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I read your latest wonderful "Nice News" about French LU biscuit's landing on British Tesco.
I think Tesco is a fantastic retailar that tries the positive recruitment of biscuits
and then makes biscuit lovers happy. I believe many biscuit fans in the U.K. will be able to enjoy thier biscuit hanting even more at their own local Tesco from now forth.
By the way, now, some "Tesco store brand biscuits" are available at "Home plus" store in Korea,
which is jointly managed by British Tesco and Korean Samsung. (I do hope they are NOT miserable biscuits kicked out of the crowded biscuit section of Tesco U.K., because of the emergence of a new star, the "LU biscuit".) As far as I see, "Tesco NICE","Tesco Malted mlk", and "Tesco Fruit shortcake" are available at Homeplus in Korea,right now.
It was 26th November that I encountered such lovely biscuits from the U.K. for the first time there, when I successfully got a packet of the "NICE" biscuit of 200g came in a green wrapper. On the upper right side, we can see some information of "Great taste now 10% less salt" written in a circle. Sounds wholesome!
I never think you might read these teensy letters printed in the receipt of the photo I attached. But the receipt tells us that this is a "UK NICE BISCUIT 200G 980KRW" at #003. Little did I dream of being able to taste real Tesco store brand biscuits in Korea!
To tell the truth, the Home plus (my local?) is located 13 stops away from the nearest station of mine. However, I will patronise the shop, expecting to see some more Tesco biscuits from the U.K. such as "Tesco Rich tea (round type)", "Tesco Milk chocolate Digestive" and "Tesco Custard cream", as well as "Nice","Malted milk" and "Fruit shortcake".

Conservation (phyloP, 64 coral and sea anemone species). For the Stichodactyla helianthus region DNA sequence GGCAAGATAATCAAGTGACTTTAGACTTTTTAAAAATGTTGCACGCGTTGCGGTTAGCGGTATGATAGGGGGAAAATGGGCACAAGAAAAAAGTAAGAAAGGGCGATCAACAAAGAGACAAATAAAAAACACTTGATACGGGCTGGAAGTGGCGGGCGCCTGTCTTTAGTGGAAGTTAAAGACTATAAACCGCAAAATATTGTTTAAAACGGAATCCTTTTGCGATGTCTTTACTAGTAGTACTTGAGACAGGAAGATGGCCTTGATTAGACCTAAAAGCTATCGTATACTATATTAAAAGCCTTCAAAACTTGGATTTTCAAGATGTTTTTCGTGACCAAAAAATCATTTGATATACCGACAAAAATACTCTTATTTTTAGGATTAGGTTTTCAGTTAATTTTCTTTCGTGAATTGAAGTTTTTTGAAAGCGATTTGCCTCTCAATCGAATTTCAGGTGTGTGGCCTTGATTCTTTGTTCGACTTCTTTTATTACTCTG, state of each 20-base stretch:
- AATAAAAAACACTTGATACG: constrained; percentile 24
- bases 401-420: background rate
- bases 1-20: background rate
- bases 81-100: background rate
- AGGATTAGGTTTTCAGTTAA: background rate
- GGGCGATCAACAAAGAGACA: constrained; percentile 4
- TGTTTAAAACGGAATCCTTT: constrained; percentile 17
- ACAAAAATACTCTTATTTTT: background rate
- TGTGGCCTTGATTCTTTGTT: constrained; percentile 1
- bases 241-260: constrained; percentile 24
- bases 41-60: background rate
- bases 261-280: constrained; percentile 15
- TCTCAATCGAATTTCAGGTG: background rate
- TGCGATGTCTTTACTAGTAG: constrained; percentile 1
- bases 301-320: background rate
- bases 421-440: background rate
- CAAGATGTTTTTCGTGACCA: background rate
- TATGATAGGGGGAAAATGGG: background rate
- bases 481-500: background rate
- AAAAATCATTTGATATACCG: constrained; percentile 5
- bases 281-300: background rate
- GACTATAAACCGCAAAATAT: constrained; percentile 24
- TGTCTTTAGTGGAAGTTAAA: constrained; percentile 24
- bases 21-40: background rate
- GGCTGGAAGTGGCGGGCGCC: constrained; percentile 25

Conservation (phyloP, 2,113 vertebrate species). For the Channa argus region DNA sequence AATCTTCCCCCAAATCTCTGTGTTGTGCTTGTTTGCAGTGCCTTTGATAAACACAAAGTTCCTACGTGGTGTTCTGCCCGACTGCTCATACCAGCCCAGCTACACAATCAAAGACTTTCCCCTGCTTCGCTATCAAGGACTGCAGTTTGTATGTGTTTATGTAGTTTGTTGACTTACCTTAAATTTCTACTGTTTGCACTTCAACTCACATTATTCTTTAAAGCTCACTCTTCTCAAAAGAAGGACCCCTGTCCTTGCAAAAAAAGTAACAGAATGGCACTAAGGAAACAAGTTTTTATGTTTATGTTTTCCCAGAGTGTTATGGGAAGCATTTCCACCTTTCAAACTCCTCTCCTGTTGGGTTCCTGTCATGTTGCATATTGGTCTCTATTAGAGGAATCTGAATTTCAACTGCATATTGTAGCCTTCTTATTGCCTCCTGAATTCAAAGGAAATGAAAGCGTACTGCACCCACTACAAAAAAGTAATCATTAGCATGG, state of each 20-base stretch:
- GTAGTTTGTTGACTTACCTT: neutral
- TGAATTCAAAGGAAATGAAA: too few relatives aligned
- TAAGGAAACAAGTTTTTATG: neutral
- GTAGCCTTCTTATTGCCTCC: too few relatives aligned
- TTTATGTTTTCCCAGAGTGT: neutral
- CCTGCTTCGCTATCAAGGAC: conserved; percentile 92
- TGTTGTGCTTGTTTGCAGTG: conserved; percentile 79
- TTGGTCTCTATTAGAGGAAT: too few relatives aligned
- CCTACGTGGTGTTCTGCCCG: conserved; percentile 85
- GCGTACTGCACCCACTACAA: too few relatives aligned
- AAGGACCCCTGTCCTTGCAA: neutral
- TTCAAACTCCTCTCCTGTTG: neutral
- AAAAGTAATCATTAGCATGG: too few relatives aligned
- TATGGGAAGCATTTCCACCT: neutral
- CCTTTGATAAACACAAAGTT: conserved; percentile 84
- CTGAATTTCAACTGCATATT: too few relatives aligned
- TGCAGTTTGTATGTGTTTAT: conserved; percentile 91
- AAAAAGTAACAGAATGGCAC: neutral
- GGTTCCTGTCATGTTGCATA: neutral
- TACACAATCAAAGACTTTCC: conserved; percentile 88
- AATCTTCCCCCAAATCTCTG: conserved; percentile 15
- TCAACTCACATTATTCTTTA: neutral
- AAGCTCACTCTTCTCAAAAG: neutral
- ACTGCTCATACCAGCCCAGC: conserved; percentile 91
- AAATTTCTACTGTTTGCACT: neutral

Hiromi Miura (Seoul Korea)
|Nicey replies: I'm very pleased that you can get hold of some proper biscuits, and I know how much you like a nice Nice. It's also good to hear that we are keeping the balance of trade between the two nations, Korea sends us TVs, cars, computers, hair straighteners, HD / DVD players, mobile phones, set top boxes, MP3 players, sat-navs to go in the cars they already sent us, washing machines, microwave ovens, fridge freezers, air conditioning units, digital cameras, vacuum cleaners, hobs and ovens, cam-corders and printers.. and we send them some biscuits.|
Slightly at a tangent but I have been dying to tell someone.
When we first came to France we used to enjoy our biscuits with hot chocolate and were delighted to find our favourite brand was 'Bonky'! Sadly it has disappeared from the shelves long ago. It just seamed very appropriate for a country that makes much of its brandy in a town called Condom!
To make up for the chocolate drinking we have introduced many of our neighbours to the pleasures of tea drinking so I hope we're still on the side of the angels.
I just read the mail about the "PLOP" biscuits from Belgium. As I live in Belgium, I can give you an explanation as why these biscuits are called PLOP. The gnome on the box is actually called PLOP, he is part of a very popular childrens TV show in Belgium and The Netherlands.